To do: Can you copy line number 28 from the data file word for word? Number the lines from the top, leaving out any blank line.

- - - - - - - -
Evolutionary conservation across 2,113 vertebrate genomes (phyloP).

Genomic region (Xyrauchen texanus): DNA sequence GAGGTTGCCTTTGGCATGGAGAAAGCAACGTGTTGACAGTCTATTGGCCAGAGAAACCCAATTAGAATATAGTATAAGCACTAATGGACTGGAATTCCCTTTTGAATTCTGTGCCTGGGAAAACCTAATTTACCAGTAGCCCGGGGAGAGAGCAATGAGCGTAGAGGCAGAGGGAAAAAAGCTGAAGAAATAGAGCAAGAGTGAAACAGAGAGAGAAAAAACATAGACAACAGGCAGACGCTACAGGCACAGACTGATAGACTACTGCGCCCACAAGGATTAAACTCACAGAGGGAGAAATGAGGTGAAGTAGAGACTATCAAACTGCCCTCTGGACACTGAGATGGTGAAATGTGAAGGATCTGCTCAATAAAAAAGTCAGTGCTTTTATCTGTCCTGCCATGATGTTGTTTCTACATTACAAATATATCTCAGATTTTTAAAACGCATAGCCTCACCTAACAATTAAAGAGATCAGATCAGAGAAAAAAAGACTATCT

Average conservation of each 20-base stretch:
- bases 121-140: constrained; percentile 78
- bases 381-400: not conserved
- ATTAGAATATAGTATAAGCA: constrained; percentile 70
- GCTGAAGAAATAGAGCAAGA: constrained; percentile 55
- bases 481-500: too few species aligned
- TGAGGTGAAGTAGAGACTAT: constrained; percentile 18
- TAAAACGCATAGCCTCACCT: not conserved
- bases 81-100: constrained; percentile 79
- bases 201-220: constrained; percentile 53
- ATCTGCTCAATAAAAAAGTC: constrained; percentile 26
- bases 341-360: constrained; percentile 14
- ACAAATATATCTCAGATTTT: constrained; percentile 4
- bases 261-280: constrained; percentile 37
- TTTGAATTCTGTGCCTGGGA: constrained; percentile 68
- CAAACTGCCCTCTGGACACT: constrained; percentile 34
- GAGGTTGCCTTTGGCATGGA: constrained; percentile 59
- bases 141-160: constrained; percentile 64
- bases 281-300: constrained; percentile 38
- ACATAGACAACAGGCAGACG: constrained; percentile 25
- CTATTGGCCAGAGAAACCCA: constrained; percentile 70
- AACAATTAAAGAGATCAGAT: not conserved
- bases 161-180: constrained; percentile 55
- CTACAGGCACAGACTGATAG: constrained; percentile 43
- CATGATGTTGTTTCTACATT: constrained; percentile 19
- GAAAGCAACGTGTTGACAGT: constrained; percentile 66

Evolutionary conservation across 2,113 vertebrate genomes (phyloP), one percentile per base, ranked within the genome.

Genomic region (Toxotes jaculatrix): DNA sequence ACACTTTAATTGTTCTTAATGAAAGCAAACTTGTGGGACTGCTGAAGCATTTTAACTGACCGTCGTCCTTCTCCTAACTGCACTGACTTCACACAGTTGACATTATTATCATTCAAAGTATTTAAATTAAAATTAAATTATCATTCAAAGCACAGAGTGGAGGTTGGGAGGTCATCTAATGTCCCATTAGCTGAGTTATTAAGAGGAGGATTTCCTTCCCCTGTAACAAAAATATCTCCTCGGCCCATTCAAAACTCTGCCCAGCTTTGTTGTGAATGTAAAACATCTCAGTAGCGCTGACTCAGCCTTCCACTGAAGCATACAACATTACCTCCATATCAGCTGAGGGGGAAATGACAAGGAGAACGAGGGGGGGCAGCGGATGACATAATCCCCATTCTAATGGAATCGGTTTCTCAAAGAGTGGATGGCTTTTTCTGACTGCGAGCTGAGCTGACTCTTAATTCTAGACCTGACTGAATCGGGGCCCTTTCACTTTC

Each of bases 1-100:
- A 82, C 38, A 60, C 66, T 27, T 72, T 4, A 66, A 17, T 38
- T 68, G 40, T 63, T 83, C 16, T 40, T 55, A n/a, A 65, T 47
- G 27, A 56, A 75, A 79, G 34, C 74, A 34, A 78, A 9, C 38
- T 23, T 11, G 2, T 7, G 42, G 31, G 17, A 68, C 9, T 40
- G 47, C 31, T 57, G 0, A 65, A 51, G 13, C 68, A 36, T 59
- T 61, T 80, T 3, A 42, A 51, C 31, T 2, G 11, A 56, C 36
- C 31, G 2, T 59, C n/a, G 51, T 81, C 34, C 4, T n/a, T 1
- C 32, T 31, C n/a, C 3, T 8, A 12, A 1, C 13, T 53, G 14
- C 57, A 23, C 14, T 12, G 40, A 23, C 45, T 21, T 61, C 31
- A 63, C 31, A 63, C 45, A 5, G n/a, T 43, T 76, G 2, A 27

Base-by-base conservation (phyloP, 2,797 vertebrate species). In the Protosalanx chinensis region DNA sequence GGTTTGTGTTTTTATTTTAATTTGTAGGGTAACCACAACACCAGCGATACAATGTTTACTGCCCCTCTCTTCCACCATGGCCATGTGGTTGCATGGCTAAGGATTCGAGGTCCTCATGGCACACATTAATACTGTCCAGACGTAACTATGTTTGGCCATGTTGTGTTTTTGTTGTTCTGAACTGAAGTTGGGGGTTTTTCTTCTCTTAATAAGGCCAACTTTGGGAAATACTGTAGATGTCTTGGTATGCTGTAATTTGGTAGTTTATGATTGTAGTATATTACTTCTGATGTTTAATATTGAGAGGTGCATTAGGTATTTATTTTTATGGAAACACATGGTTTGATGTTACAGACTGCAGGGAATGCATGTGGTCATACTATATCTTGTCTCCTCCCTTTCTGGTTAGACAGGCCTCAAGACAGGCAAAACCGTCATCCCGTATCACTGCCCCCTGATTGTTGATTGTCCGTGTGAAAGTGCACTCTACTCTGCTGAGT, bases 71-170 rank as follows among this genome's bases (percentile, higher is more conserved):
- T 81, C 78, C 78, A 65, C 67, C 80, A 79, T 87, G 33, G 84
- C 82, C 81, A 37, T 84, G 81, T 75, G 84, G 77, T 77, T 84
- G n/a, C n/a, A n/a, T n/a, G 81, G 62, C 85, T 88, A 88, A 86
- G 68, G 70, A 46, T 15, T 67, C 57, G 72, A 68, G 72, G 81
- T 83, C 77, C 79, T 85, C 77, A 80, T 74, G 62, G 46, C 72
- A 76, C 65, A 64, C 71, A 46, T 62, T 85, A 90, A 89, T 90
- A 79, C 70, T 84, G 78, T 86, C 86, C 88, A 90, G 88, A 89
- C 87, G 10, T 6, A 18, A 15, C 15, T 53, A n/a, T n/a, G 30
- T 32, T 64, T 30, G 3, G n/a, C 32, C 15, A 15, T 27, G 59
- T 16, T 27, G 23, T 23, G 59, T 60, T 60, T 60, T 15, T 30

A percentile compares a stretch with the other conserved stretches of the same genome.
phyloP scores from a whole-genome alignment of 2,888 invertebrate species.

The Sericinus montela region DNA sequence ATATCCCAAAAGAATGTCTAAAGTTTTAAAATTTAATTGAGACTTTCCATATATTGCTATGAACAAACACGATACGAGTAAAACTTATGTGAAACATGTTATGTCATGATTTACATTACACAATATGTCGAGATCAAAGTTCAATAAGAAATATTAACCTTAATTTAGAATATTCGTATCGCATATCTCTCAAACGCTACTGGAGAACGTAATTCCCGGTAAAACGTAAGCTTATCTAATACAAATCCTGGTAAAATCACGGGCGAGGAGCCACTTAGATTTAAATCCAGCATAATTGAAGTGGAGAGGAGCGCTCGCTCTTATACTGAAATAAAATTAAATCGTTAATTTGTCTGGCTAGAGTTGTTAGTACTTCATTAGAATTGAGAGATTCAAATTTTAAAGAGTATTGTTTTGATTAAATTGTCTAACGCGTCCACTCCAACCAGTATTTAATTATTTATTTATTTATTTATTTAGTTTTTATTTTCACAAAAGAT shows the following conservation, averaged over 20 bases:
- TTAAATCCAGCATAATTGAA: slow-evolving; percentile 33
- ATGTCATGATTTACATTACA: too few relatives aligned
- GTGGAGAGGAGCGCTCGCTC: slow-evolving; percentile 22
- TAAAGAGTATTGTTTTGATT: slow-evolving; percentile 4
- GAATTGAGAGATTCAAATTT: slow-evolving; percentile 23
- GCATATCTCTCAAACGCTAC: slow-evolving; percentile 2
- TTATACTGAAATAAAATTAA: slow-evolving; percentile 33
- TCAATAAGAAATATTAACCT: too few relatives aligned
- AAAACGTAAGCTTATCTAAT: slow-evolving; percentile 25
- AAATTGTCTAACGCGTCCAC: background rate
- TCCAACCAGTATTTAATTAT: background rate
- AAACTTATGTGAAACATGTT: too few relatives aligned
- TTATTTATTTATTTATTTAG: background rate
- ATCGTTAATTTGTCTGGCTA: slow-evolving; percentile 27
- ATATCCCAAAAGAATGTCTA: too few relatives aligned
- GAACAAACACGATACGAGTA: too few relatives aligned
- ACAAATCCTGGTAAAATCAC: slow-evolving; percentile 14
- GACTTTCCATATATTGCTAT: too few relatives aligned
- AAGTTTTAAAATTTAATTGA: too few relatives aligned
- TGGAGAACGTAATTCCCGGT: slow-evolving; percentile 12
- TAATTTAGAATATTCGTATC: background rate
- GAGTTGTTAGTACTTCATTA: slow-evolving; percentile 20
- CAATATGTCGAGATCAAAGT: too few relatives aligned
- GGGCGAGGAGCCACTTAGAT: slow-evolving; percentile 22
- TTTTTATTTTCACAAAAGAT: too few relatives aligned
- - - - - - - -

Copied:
- GAAAGCAACGTGTTGACAGT: constrained; percentile 66